Verdict – 9/10
Order Skindred’s latest album, “Volume“, here.
Arch Enemy – Ronnie James Dio Stage
The Sunday of Bloodstock 2017 was a special night for Arch Enemy – after over 300 shows, it marked the end of the War Eternal touring cycle as the band gears up to unleash their tenth full-length, “Will To Power“. From the moment Arch Enemy took their awesome looking stage, Bloodstock was treated to a solid hour of accessible, well executed melodic death metal. About half of the songs in their set were tracks new(ish) frontwoman Alissa White-Gluz performed on, including the new single The World Is Yours. Having never seen Arch Enemy before, but really enjoying “War Eternal“, getting to witness As The Pages Burn and the title track was very cool indeed. Arch Enemy also paid homage to the Angela Gossow era, performing classic tracks and setlist mainstays like Nemesis, We Will Rise, My Apocalypse and, in a personal highlight for me, one of the best tracks from 2011’s “Khaos Legions“, No Gods, No Masters. It would have been very cool to see Arch Enemy return to their roots, and showcase some of the more old-school, Johan Liiva material – though perhaps they are leaving that to Black Earth. However, regardless of any setlist changes I may have prefered, Arch Enemy performed utterly spectacularly.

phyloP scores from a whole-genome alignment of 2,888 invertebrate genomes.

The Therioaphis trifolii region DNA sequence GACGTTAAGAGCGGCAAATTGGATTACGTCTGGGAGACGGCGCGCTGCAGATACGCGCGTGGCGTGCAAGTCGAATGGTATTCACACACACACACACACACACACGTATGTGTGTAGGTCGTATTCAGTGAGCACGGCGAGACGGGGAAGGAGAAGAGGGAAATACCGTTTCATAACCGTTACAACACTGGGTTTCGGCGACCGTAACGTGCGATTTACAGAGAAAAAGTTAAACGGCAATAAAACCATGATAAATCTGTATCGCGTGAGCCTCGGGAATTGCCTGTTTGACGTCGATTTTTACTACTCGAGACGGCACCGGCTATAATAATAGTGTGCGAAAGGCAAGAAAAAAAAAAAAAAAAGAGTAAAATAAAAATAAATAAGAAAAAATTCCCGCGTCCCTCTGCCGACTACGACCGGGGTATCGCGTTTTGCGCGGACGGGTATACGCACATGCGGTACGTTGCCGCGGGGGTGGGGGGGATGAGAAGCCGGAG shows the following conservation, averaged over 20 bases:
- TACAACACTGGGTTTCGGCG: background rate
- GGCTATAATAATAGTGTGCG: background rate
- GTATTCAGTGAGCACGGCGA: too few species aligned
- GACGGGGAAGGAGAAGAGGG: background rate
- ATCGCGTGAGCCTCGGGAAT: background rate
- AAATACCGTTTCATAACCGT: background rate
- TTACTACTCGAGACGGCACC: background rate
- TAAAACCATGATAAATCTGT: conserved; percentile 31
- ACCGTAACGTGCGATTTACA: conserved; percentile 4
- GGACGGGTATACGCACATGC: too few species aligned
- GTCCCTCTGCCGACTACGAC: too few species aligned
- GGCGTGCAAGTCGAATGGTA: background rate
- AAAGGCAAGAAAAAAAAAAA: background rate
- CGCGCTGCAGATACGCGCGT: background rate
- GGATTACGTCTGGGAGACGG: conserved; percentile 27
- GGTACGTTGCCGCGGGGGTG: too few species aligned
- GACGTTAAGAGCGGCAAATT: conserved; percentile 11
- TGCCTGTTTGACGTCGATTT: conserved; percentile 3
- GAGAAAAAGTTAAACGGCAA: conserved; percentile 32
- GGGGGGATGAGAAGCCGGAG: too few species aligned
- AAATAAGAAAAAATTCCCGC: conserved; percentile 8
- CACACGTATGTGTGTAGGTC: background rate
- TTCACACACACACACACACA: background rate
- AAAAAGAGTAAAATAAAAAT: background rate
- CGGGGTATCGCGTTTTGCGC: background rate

Verdict – 8.5/10
Preorder the upcoming Arch Enemy album “Will To Power” here.
Voodoo Blood – Jägermeister Tent
Timed absolutely perfectly, Mancunian blues rockers Voodoo Blood took to the stage in the Jägermeister Tent just as Arch Enemy finished their set, and finished up just before Megadeth began theirs. Given our position in the crowd of just between the Jägermeister Tent and the sound “desk,” we could hear Voodoo Blood perfectly. Only a song deep into their set, the Jägermeister Tent was overflowing with people, and rightly so. Offering up a sound a little different from the extremity Bloodstock had on display for most of the weekend, Voodoo Blood had a gothic take on sleazy, bluesy, hard rock that felt unique and extremely enticing. They may be a band in their infancy, but they are definitely one to keep your eyes on.
Verdict – 8/10
Order Voodoo Blood’s debut EP “Anabolic Blues” here.
Megadeth – Ronnie James Dio Stage
It’s very popular for metalheads to hate on Megadeth – as it is with every “big” band in our musical niche. And though the thrash legends have released a couple of questionable albums in recent years, the new record, “Dystopia“, absolutely slays. Kiko Loureiro and Dirk Verbeuren have seriously breathed a new life into Mustaine and Ellefson. I’ve only seen Megadeth a couple of times before – once on the “Super Collider” tour, and once just before “Dystopia” was released. However, neither time compared to their Bloodstock set, this was something else entirely.